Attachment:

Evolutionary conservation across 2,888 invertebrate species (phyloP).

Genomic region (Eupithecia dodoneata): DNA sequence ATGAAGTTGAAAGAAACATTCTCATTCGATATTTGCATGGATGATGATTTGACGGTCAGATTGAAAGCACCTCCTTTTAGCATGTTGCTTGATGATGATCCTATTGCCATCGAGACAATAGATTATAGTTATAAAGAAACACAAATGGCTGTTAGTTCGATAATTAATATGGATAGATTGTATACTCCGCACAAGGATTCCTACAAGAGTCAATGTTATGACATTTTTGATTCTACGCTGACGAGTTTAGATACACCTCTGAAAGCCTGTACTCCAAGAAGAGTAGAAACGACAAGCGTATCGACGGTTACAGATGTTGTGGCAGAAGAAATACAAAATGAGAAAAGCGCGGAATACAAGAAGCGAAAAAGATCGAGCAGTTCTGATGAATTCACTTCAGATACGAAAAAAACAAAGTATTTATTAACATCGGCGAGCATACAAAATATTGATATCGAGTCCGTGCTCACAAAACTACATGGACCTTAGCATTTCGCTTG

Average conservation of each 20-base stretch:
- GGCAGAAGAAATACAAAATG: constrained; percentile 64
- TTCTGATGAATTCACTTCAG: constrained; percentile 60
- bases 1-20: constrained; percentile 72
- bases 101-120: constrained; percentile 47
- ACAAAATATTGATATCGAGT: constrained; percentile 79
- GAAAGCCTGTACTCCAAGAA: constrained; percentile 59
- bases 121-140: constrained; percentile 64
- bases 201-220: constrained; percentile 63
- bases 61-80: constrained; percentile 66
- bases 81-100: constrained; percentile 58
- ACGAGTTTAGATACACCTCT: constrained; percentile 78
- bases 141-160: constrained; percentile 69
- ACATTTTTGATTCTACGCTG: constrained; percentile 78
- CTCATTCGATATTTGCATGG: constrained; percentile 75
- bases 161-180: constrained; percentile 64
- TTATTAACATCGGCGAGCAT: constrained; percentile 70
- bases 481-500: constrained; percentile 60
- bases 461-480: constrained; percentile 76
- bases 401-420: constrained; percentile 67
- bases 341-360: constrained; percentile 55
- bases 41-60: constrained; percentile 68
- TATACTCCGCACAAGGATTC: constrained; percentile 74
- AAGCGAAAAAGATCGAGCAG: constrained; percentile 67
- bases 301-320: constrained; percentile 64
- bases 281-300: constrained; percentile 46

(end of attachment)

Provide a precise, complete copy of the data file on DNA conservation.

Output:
Evolutionary conservation across 2,888 invertebrate species (phyloP).

Genomic region (Eupithecia dodoneata): DNA sequence ATGAAGTTGAAAGAAACATTCTCATTCGATATTTGCATGGATGATGATTTGACGGTCAGATTGAAAGCACCTCCTTTTAGCATGTTGCTTGATGATGATCCTATTGCCATCGAGACAATAGATTATAGTTATAAAGAAACACAAATGGCTGTTAGTTCGATAATTAATATGGATAGATTGTATACTCCGCACAAGGATTCCTACAAGAGTCAATGTTATGACATTTTTGATTCTACGCTGACGAGTTTAGATACACCTCTGAAAGCCTGTACTCCAAGAAGAGTAGAAACGACAAGCGTATCGACGGTTACAGATGTTGTGGCAGAAGAAATACAAAATGAGAAAAGCGCGGAATACAAGAAGCGAAAAAGATCGAGCAGTTCTGATGAATTCACTTCAGATACGAAAAAAACAAAGTATTTATTAACATCGGCGAGCATACAAAATATTGATATCGAGTCCGTGCTCACAAAACTACATGGACCTTAGCATTTCGCTTG

Average conservation of each 20-base stretch:
- GGCAGAAGAAATACAAAATG: constrained; percentile 64
- TTCTGATGAATTCACTTCAG: constrained; percentile 60
- bases 1-20: constrained; percentile 72
- bases 101-120: constrained; percentile 47
- ACAAAATATTGATATCGAGT: constrained; percentile 79
- GAAAGCCTGTACTCCAAGAA: constrained; percentile 59
- bases 121-140: constrained; percentile 64
- bases 201-220: constrained; percentile 63
- bases 61-80: constrained; percentile 66
- bases 81-100: constrained; percentile 58
- ACGAGTTTAGATACACCTCT: constrained; percentile 78
- bases 141-160: constrained; percentile 69
- ACATTTTTGATTCTACGCTG: constrained; percentile 78
- CTCATTCGATATTTGCATGG: constrained; percentile 75
- bases 161-180: constrained; percentile 64
- TTATTAACATCGGCGAGCAT: constrained; percentile 70
- bases 481-500: constrained; percentile 60
- bases 461-480: constrained; percentile 76
- bases 401-420: constrained; percentile 67
- bases 341-360: constrained; percentile 55
- bases 41-60: constrained; percentile 68
- TATACTCCGCACAAGGATTC: constrained; percentile 74
- AAGCGAAAAAGATCGAGCAG: constrained; percentile 67
- bases 301-320: constrained; percentile 64
- bases 281-300: constrained; percentile 46